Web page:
However, we believe as we agree with the recommendation of the OAS, that respondent Cervantes should be reproved for publicizing his connections with the alleged investigating officers of the instant case and for trumpeting the power that he purportedly wields as an employee of the Court. The Court cannot overstress the need for circumspect and proper behavior on the part of the court employees.20 It is well to recall our ruling in Re: Disciplinary Action Against Antonio Lamano, Jr. of the Judgment Division, Supreme Court,21 to wit:

Government officials and employees, more specifically those employed in the Judiciary, are bound by the highest standards of propriety and decorum to maintain the people's respect and faith in the Judiciary. Such dictates apply not only between the said personnel and the public but among co-workers as well. Any transgression or deviation from the established norm of conduct, work related or not, amounts to a misconduct. Any scandalous behavior or any act that may erode the people's high esteem for the Judiciary is considered an act unbecoming an employee of the Judiciary.22

By reason of the nature and function of the Supreme Court, officials and employees of the highest court of the land must live up to the strictest standards of honesty, uprightness and integrity in the public service. The image of a court of justice is mirrored in the conduct, official or otherwise, of the personnel who work thereat, from the highest Justice to the lowest personnel. Court employees are enjoined to adhere to the exacting standards of morality and decency in their professional and private conduct in order to preserve the good name and integrity of the court of justice.23

Respondent Cervantes failed to meet this exacting standard. His actuation, although made in a private gathering, has stained the image of his public office. Like any member of the Judiciary, respondent is expected to be a model of fairness and honesty not only in all his official conduct but also in his personal actuations, including business and commercial transactions. Any conduct that would be a bane to the public trust and confidence reposed on the Judiciary shall not be countenanced.24

Indeed, the Court finds respondent Cervantes guilty of simple misconduct. Misconduct is defined as any unlawful conduct on the part of a person concerned in the administration of justice prejudicial to the rights of parties or to the right determination of the cause. It generally means wrongful, improper or unlawful conduct motivated by a premeditated, obstinate or intentional purpose.25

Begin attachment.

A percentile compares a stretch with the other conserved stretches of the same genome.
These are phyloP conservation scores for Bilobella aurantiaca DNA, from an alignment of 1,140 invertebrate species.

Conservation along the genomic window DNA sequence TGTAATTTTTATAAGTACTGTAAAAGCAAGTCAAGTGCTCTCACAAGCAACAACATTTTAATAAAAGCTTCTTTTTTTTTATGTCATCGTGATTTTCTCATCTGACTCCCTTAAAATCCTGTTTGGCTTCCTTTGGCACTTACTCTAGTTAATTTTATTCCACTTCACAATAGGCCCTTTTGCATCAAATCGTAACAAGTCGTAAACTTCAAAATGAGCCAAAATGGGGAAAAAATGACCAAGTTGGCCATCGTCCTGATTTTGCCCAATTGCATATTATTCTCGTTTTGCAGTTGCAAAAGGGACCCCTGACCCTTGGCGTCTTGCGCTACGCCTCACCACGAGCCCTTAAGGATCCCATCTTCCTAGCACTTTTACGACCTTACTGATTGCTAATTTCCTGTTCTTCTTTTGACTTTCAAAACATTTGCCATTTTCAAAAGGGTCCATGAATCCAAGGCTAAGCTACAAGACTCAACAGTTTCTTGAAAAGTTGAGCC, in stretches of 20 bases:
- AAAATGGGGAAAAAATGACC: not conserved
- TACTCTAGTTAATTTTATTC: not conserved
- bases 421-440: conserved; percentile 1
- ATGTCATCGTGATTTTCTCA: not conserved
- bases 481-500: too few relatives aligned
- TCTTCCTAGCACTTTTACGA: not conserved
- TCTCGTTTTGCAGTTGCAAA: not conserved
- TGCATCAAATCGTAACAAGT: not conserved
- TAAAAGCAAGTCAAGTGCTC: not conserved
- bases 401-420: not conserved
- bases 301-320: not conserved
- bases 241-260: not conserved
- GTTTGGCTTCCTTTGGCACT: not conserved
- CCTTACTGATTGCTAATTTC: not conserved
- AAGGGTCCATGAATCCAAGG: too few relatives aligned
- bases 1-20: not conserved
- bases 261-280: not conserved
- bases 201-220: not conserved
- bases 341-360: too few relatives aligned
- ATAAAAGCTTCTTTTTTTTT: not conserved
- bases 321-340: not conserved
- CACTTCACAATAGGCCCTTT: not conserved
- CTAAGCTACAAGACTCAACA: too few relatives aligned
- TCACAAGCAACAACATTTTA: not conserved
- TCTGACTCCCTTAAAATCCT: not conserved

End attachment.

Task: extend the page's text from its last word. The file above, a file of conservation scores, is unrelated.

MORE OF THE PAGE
Section 52 B (2) of the Uniform Rules on Administrative Cases in the Civil Service26 imposes the penalty of suspension for one (1) month and one (1) day to six (6) months for the first offense of simple misconduct. A second offense is punishable by dismissal. For displaying conduct that casts a blight on the image of the judiciary, we deem that the penalty of suspension of one (1) month and one (1) day without pay would be a sufficient penalty for respondent Cervantes' offense.

WHEREFORE, respondent Francis H. Cervantes, Records Officer I, Records Division, Office of Administrative Services, Office of the Court Administrator is hereby SUSPENDED without pay for a period of one (1) month and one (1) day. He is further WARNED that the commission of the same or similar acts in the future will be dealt with more severely by this Court.

SO ORDERED.

Panganiban, C.J., Puno, Quisumbing, Ynares-Santiago, Sandoval-Gutierrez, Carpio, Austria-Martinez, Corona, Carpio-Morales, Callejo, Sr., Azcuna, Chico-Nazario, Garcia, Velasco, Jr., J.J., concur.


Footnotes

1 Pursuant to the Association's Board Resolution No. 020, Series of 2006, Mr. Llantada has been duly authorized to file the instant administrative complaint.

2 Rollo, pp. 191-254.

3 Id. at 1, 231, 234, 235, 236, 240.

4 Id. at 244.

5 Id. at 244-245.

6 Id. at 246.

7 Id. at 245.

8 Id. at 2, 250.

9 Id. at 167-172.

10 Id. at 172.

11 Id. at 52-60.

12 Id. at 143-146.

13 Id. at 143-144.

14 Id. at 35-42.

15 Id. at 35-36, 38.

16 Id. at 1-9.

17 Id. at 6.

18 Id. at 8-9.

19 Id. at 8.

20 See Administrative Complaint for Non-payment of Debt against Nahren Hernaez, 443 Phil. 697, 704 (2003); In Re: Complaint for Failure to Pay Just Debts Against Esther T. Andres, A.M. No. 2004-40-SC, 1 March 2005, 452 SCRA 654, 663.

21 377 Phil. 364 (1999).

22 Id. at 367.

23 Re: Administrative Case for Dishonesty Against Elizabeth Ting, Court Sec. I & Angelita C. Esmerio, Clerk III, Off. Clerk of Court, A.M. No. 2001-7-SC & No. 2001-8-SC, 22 July 2005, 464 SCRA 1, 15.

24 In Re: Complaint for Failure to Pay Just Debts against Esther T. Andres, A.M. No. 2004-40-SC, 1 March 2005, 452 SCRA 654. 663-664.

25 Office of the Court Administrator v. Paderanga, Adm. Matter No. RTJ-01-1660, 25 August 2005, 468 SCRA 21, 35.

26 Resolution No. 991936, which repealed or modified accordingly Rule XVI of the Omnibus Rules Implementing Book V of Administrative Code of 1987.